A Bereaved Mother’s Guilt

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The first line of Saturday’s blog read ‘Being a mum can be hard sometimes. Really hard.’ It was at the end of a day where I didn’t feel like I’d been a very good mum. Not as good as I thought I should be.

I put a huge amount of pressure on myself to be a perfect mother. It’s ridiculous I know. I’m the kind of person who likes to be in control. I put pressure on myself to cope with anything and everything. I must cope, at all odds. I cannot say that things are too hard, I cannot crumble and I cannot fail.

Why am I like this?

I think part of it is in my nature and my personality. I’m sure anyone who knows me well, in particular those who have worked with me, would agree. But also it is in part down to what I can only and best describe as my burden of guilt, a bereaved mother’s guilt.

I feel so incredibly grateful that I have not one but two beautiful and healthy, living boys. They are good boys. Dylan was an absolutely perfect baby. He slept through from 3 months old, weaned like a dream and cut his baby teeth with barely a murmur. Jude has been a bit more challenging, in all aspects. But still he is much less troublesome than many other babies I know. They are both very sweet tempered and absolutely adore one another. We have been so so lucky.

Of course not every day pans out perfectly (does anyone’s?). Dylan had the terrible two’s at times and could tantrum with the best of them. He suffered from the usual toddler OCD (and still does) whereby food served with the wrong colour spoon or cereal with a splash too much milk would cause a meltdown. Jude having started out as a great sleeper, regressed at about 7 months old. At times an uninterrupted night sleep was very much the exception rather than the norm. Last winter it felt as though he was constantly ill, either bothered by teeth, a cold, sickness, diarrhoea and general whingeyness. It doesn’t feel as though summer has quite gone yet and already the never ending snot-stream has reappeared! Oh and Jude will be about to embark on the terrible two’s in the next few months.

But I think losing Ewan has affected my experiences of motherhood with his two younger brothers. Not in a practical sense, but more psychologically. It’s as though I don’t allow myself to have a bad day, or admit that sometimes it’s too hard. Because by saying that it’s like I’m smacking the face of every person out there who can’t be a parent. That I’m not appreciating what I have. Any mother who has lost a baby would much rather be delirious with sleep deprivation than with grief. They would give their right arm to deal with post-immunisation fever or walk up and down for hours to settle a colicky tummy.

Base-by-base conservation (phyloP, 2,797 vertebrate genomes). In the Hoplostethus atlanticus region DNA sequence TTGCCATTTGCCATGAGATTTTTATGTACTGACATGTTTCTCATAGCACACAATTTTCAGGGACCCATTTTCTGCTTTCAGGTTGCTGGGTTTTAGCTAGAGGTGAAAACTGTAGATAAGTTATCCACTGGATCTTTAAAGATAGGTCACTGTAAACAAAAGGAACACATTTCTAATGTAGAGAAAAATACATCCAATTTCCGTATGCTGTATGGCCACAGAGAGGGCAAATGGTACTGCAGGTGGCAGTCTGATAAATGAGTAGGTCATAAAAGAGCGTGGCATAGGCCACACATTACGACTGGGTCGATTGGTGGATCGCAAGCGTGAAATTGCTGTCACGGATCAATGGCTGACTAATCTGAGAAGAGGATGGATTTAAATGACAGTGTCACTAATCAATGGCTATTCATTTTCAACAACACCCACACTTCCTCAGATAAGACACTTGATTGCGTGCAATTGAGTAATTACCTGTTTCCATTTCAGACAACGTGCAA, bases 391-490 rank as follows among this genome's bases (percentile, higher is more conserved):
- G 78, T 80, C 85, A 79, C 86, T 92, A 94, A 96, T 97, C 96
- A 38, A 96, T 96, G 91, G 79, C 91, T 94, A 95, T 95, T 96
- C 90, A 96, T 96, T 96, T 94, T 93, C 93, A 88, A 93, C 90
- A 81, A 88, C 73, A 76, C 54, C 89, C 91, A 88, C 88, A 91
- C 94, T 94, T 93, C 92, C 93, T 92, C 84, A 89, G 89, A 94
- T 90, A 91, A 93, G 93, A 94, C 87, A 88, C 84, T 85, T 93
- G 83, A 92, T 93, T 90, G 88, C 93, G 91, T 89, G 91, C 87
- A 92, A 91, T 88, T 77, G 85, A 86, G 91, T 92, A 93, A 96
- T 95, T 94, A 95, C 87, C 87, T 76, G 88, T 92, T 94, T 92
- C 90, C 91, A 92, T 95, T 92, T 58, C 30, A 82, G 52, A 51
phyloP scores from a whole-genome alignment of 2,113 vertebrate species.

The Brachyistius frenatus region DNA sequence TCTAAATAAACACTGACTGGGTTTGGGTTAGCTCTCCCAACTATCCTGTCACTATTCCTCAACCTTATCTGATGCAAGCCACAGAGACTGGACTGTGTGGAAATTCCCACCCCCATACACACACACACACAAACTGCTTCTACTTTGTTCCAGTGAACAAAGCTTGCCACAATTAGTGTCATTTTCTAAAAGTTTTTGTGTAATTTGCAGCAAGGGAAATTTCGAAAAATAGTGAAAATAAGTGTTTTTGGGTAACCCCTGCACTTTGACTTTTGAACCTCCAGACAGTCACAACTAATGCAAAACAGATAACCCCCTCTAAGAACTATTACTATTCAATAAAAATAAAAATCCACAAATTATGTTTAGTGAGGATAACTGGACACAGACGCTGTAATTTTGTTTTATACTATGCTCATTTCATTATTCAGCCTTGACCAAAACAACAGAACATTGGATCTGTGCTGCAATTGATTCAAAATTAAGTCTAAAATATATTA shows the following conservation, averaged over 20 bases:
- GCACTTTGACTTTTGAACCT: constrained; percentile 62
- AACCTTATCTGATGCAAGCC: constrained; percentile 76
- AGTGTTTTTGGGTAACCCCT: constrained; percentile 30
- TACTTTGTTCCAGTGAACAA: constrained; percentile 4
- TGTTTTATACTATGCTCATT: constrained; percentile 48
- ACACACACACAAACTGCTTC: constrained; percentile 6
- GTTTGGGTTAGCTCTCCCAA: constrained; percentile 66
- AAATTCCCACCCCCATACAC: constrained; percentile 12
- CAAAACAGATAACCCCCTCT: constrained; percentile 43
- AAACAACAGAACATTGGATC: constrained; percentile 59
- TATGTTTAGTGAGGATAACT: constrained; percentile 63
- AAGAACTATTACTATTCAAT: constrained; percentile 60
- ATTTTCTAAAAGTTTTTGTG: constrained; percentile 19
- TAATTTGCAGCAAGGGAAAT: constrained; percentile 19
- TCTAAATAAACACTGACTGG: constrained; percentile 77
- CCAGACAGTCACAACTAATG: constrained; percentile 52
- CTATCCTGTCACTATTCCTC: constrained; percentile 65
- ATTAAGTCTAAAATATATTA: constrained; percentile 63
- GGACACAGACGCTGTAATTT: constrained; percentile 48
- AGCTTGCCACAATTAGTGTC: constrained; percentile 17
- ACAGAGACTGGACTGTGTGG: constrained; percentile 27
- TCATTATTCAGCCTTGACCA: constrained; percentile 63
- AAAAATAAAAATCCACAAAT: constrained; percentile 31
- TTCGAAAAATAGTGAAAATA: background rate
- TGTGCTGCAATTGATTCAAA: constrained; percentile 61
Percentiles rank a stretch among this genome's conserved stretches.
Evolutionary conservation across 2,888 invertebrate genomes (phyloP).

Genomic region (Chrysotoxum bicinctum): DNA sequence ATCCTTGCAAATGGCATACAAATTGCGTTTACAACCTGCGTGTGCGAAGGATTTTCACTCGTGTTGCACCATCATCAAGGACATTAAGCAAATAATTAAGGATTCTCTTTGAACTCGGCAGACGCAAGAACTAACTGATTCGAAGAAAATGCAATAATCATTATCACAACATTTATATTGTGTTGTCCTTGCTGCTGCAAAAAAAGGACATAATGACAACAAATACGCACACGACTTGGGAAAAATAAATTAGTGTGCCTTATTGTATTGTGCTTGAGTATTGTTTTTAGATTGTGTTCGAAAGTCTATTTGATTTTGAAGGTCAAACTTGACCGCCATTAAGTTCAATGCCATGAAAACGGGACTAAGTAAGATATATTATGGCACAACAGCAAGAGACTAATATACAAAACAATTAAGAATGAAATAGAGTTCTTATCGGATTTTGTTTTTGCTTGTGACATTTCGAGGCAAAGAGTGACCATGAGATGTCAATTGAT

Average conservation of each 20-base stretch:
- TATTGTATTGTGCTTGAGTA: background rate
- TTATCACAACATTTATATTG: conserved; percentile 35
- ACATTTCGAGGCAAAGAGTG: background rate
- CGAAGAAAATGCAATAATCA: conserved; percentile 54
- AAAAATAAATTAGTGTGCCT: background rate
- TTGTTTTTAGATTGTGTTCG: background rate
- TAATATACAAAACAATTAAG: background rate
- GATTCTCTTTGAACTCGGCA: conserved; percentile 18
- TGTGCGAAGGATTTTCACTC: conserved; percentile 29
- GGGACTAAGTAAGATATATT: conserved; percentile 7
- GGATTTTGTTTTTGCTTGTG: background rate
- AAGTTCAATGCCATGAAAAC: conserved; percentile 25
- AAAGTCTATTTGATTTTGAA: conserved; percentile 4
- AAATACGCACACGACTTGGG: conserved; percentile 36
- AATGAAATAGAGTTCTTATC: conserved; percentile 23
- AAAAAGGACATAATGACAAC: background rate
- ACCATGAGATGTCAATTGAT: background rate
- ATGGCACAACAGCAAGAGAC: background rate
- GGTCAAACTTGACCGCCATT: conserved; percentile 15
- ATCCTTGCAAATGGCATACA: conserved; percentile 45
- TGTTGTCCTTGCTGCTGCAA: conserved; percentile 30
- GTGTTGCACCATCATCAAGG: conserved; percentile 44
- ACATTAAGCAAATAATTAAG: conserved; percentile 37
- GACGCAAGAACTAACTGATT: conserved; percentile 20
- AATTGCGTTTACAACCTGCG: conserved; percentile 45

There probably are people out there (especially in Social Media Land), who want to present to the world that parent-hood is fine and dandy, all roses and buttercups. Their parenting world is text-book and there are no negatives (well not that they talk about). Behind closed doors, we all wonder if life really is that perfect. I kind of do the same thing, ok not so much by presenting a perfect life, but trying as much as possible not to moan, or talk about the times when parenting feels sometimes just too hard. The guilt I carry stops me from doing that.

I think (and hope) that over time this will change and get better. As the boys get older, the challenges they present will change. Less about potty training and tantrums, and more about homework and social lives. Maybe as these are less baby related, they might make me think less about the baby we lost. Who knows? Maybe my cathartic method of getting the thoughts out of my head and onto a screen will help! And hopefully you won’t all think I’m crazy for publicising my personality flaws (remember, no-one is perfect!)

Writing as part of Baby Loss Awareness Week.

Breaking the Silence #babyloss

http://babyloss-awareness.org

 

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